Due to the criminalization of drug use and addiction, opioid use disorder is overrepresented in incarcerated populations. Decades of evidence supports opioid agonist therapy as a highly effective treatment that improves clinical outcomes and reduces illicit opioid use, overdose death, and cost. Opioid agonist therapy has been both studied within correctional facilities and initiated prerelease. It has been found to be beneficial, yet few incarcerated persons receive this evidence-based treatment. In addition to not offering treatment initiation for those who need it, most correctional facilities forcibly withdraw stable patients from opioid agonist therapy upon their entry into the criminal justice system. This approach limits their access to evidence-based health care and results in negative outcomes for individuals, communities, and society.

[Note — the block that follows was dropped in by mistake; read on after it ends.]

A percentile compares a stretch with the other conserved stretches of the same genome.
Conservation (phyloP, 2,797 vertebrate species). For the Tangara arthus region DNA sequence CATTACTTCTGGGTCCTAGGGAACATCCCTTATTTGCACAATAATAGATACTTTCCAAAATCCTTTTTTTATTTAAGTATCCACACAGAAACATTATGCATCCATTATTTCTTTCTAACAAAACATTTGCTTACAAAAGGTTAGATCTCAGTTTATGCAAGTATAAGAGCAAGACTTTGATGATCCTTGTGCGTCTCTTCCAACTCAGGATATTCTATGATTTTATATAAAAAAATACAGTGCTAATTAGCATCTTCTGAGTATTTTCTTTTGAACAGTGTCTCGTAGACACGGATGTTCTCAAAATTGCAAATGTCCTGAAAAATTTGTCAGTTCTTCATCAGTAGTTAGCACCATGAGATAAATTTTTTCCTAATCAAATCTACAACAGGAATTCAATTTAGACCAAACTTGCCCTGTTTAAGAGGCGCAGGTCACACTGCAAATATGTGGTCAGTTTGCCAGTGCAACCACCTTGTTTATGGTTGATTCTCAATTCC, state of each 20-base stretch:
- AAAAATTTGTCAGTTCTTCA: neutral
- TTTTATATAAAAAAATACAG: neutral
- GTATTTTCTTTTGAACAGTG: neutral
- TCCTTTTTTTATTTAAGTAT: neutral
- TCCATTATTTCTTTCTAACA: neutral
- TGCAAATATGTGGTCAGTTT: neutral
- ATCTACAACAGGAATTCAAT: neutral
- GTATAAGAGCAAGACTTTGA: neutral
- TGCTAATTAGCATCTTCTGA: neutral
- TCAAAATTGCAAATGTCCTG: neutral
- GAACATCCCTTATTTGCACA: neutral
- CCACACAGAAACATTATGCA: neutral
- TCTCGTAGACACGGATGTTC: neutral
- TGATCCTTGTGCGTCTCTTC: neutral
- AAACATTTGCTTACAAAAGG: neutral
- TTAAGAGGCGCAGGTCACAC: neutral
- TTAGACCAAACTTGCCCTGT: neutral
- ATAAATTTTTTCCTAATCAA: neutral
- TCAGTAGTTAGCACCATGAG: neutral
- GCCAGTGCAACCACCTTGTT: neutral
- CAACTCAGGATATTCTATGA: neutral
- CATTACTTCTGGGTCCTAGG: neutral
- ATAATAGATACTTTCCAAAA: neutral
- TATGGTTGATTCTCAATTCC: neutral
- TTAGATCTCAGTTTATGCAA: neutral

Sarah E. Wakeman, MD
AMA Journal of Ethics, September 2017